[alert variation=”alert-info”]Publisher: Bethany House Publishers
Formats: Hardcover, Paperback, eBook, Kindle, Audible
Purchase: Powell’s | Amazon | IndieBound | Barnes & Noble | iBooks[/alert]

Kate Dawson has quickly adjusted her life from a mail-order bride to the local schoolteacher in a small town in Missouri in the late 1800s. She presumes she will take on the responsibility of parent to one of her students whose mother has recently passed. Trying to figure out where the two of them will reside is just one of the new problems that develop for Kate.

Two men arrive in town claiming to be the father of the 9-year-old Anthony. One of the men Anthony knows. Anthony calls him Pa, but doesn’t like him as this man drinks and makes Anthony steal and pick pockets for extra cash. The other man, Silas Jonesey, is only known to Anthony by things told to him by his mother, and she never had a kind word to say about him. She had been a mail-order bride for Silas but complained about farm life and never told Silas she was pregnant when she left him.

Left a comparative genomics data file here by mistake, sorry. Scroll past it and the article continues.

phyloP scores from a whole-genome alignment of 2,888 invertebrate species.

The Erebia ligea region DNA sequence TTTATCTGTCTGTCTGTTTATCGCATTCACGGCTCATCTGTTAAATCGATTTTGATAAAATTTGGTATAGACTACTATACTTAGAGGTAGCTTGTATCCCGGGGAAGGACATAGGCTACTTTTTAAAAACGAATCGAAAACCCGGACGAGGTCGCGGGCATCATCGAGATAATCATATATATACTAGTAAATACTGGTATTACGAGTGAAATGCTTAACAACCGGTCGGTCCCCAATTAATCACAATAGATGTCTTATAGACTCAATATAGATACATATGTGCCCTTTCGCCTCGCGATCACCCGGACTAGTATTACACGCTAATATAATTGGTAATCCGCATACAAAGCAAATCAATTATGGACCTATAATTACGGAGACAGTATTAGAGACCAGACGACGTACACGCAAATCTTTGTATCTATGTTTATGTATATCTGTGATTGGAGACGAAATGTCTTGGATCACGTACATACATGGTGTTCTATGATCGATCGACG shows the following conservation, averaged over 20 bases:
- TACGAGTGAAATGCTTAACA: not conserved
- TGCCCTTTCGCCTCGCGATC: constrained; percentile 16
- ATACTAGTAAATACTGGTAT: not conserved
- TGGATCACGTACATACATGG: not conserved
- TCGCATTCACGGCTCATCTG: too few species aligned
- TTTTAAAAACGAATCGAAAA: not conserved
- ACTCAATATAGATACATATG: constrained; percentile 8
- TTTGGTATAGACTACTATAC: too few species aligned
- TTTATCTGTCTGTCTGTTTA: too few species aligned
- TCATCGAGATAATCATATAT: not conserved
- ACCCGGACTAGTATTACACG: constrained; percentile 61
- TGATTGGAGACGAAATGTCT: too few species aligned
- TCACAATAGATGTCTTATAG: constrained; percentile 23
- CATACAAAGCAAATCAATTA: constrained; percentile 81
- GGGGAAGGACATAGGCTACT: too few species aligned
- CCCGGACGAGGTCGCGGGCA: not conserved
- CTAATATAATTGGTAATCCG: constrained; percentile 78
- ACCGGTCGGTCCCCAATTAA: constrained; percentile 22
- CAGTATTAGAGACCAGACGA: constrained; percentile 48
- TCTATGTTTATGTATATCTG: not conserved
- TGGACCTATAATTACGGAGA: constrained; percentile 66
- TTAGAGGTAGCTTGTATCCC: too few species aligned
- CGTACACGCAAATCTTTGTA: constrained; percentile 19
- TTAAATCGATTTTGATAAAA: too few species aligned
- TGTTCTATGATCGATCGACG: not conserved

It immediately becomes clear to Silas that Kate truly loves and cares about Anthony, and that Anthony truly cares about her. Silas is attracted to Kate and includes her in his interactions with Anthony as he tries to get to know him. Kate watches these interactions carefully and notices the caring attitude displayed by Silas when he is with Anthony. Talks of marriage and family fall to pieces when the past comes to haunt both Kate and Silas. Will he be able to forgive Kate her past? Will she be able to forgive his history as a drunkard?

The author did a nice job of keeping the story in the historical framework she was writing about. The setting of the town, and descriptions of the train were described realistically. The typical lives of women were kept in perspective with the realities of the time period. The characters, and the readers, were kept in the dark about their future right up to the end. A Bride at Last is an easy to read and enjoyable story.

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